By John Moore, Etienne Pfister & Henri Piffaut

Whether algorithms do increase the risk of tacit collusion remains very uncertain. Yet, if this is the case, the consequences for the effectiveness of regulation and of competition policy could be important and regulators need to think on how to make sure that this risk of algorithmic collusion is reduced while simultaneously preserving firms’ incentives to adopt such efficiency-enhancing mechanisms. This article reviews the latest experimental evidence of algorithmic collusion and its limitations. It then analyses some of the various solutions brought forward to adapt competition policy in order to tackle the issue of algorithmic tacit collusion, with a particular focus on possible complementarities between regulatory tools and competition enforcement.

By John Moore, Etienne Pfister, & Henri Piffaut1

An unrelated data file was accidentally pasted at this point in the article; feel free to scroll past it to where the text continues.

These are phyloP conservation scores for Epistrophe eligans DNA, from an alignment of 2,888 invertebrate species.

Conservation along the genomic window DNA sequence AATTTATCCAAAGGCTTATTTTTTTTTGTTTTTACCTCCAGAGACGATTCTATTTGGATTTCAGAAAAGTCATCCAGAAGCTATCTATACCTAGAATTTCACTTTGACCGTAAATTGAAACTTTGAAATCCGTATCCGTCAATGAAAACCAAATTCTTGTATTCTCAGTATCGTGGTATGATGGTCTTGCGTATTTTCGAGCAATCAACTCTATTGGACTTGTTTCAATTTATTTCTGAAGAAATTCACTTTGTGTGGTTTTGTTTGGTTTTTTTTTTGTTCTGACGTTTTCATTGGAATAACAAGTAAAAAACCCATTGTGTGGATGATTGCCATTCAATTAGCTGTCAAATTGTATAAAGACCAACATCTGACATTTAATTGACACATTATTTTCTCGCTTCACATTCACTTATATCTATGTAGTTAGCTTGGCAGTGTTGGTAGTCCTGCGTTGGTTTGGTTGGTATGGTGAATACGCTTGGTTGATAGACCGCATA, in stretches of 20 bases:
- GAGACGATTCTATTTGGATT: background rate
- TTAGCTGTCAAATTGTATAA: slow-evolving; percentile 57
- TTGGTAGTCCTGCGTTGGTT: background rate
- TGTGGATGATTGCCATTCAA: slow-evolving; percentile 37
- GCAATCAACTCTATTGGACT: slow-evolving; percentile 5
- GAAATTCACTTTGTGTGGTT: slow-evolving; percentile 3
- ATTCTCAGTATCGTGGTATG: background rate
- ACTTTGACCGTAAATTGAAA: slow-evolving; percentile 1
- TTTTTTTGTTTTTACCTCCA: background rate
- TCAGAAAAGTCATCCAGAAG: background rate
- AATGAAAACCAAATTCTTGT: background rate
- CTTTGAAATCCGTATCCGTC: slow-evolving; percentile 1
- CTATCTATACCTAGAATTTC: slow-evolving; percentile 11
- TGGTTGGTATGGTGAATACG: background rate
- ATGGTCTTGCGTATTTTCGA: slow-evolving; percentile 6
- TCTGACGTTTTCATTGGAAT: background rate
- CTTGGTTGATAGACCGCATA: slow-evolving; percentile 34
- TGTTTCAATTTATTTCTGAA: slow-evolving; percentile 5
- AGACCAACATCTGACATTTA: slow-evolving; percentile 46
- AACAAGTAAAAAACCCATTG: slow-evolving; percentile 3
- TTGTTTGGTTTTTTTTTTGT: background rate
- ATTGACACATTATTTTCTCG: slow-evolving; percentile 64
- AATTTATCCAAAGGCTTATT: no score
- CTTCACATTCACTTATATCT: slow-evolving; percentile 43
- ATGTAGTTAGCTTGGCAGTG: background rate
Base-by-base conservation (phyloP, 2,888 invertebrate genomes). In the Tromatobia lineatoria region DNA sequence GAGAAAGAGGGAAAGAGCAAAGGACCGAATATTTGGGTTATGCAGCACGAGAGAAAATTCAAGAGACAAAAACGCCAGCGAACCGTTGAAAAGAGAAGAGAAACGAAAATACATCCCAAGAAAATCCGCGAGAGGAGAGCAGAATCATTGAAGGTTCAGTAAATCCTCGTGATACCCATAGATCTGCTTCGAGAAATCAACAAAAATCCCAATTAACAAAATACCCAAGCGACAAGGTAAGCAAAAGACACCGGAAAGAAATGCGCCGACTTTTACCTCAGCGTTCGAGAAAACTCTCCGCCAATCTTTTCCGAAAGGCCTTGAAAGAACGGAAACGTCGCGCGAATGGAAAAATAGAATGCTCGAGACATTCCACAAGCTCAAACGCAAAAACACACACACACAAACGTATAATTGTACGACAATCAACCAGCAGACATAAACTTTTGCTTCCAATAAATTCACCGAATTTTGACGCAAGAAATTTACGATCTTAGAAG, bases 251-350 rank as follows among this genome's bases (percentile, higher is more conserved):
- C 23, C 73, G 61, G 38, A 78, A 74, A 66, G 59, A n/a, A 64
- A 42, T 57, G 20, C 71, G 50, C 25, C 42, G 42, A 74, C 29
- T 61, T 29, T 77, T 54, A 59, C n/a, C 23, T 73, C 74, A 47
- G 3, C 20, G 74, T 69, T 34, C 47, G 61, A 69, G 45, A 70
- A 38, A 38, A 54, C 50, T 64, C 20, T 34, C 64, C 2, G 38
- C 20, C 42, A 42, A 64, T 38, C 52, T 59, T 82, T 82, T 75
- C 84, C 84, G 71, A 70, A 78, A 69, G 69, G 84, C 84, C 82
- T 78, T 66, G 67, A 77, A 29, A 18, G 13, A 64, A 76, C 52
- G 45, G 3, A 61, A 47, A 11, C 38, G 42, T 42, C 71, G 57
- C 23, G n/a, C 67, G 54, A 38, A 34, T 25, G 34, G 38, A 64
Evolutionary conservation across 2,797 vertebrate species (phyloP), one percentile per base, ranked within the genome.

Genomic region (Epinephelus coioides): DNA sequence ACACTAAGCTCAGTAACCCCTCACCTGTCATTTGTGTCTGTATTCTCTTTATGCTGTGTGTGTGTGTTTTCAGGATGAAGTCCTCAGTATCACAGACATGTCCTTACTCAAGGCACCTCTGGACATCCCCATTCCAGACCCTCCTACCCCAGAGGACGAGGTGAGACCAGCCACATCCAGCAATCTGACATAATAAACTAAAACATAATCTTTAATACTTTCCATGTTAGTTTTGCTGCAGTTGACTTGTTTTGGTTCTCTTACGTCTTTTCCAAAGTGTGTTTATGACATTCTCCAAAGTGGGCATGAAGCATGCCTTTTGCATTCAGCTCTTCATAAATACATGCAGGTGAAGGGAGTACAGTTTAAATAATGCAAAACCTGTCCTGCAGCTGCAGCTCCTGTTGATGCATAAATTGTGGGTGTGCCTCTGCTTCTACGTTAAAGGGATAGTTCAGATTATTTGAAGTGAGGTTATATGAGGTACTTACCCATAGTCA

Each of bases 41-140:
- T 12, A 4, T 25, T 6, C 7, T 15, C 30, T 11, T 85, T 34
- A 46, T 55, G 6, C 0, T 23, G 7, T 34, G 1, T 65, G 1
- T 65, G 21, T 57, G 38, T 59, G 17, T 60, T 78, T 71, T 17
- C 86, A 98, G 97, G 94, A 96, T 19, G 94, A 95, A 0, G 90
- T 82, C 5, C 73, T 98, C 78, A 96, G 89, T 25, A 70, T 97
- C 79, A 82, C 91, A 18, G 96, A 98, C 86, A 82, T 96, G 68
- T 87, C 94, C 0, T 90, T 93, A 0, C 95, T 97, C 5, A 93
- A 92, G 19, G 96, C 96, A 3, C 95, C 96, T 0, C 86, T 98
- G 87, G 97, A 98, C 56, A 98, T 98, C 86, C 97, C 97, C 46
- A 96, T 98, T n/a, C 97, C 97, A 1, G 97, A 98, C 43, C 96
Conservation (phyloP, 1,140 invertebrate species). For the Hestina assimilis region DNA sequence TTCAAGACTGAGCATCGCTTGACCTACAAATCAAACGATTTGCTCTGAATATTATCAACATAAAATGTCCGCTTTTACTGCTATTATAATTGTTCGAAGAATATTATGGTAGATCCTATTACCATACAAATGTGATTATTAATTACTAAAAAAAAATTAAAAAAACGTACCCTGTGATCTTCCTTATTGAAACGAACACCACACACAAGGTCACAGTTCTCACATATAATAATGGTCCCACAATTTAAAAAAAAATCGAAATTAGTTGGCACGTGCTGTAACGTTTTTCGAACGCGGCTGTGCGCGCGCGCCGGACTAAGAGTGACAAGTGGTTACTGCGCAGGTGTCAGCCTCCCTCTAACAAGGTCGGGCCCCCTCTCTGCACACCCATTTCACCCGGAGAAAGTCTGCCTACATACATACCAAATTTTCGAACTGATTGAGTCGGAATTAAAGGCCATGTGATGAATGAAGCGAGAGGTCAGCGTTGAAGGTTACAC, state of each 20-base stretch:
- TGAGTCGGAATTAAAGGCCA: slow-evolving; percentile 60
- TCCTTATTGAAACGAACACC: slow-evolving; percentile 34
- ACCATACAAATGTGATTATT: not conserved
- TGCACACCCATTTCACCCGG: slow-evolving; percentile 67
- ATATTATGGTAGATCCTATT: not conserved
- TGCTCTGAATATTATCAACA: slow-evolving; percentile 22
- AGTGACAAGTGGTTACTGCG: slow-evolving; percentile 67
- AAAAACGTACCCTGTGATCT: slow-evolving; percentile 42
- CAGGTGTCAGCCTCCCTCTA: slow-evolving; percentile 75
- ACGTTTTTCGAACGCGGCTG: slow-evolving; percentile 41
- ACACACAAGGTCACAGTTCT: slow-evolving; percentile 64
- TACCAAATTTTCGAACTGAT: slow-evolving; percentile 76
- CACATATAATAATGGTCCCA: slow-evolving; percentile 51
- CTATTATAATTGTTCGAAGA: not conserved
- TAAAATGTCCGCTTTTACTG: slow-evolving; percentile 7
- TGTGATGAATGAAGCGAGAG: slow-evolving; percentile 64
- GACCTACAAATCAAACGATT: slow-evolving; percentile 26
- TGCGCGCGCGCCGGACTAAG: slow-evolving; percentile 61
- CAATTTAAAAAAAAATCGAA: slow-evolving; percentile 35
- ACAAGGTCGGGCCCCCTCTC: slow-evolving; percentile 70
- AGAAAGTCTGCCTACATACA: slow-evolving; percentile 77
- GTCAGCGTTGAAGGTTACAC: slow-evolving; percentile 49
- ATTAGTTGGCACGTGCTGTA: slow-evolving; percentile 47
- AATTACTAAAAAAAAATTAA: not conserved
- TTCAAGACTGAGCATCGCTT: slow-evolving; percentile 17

I. INTRODUCTION

A series of influential academic studies have highlighted the risk that algorithms may facilitate tacit collusion.2 That has led to a growing interest among competition authorities and practitioners. Indeed, over the last couple of years, the UK, the French and German, and the Portuguese competition authorities have all published reports addressing this particular issue.3 However, to the best of our knowledge, there is yet to be a case of purely algorithmic tacit collusion sanctioned by a European competition authority.

This notable absence of cases could be due to several, non-mutually

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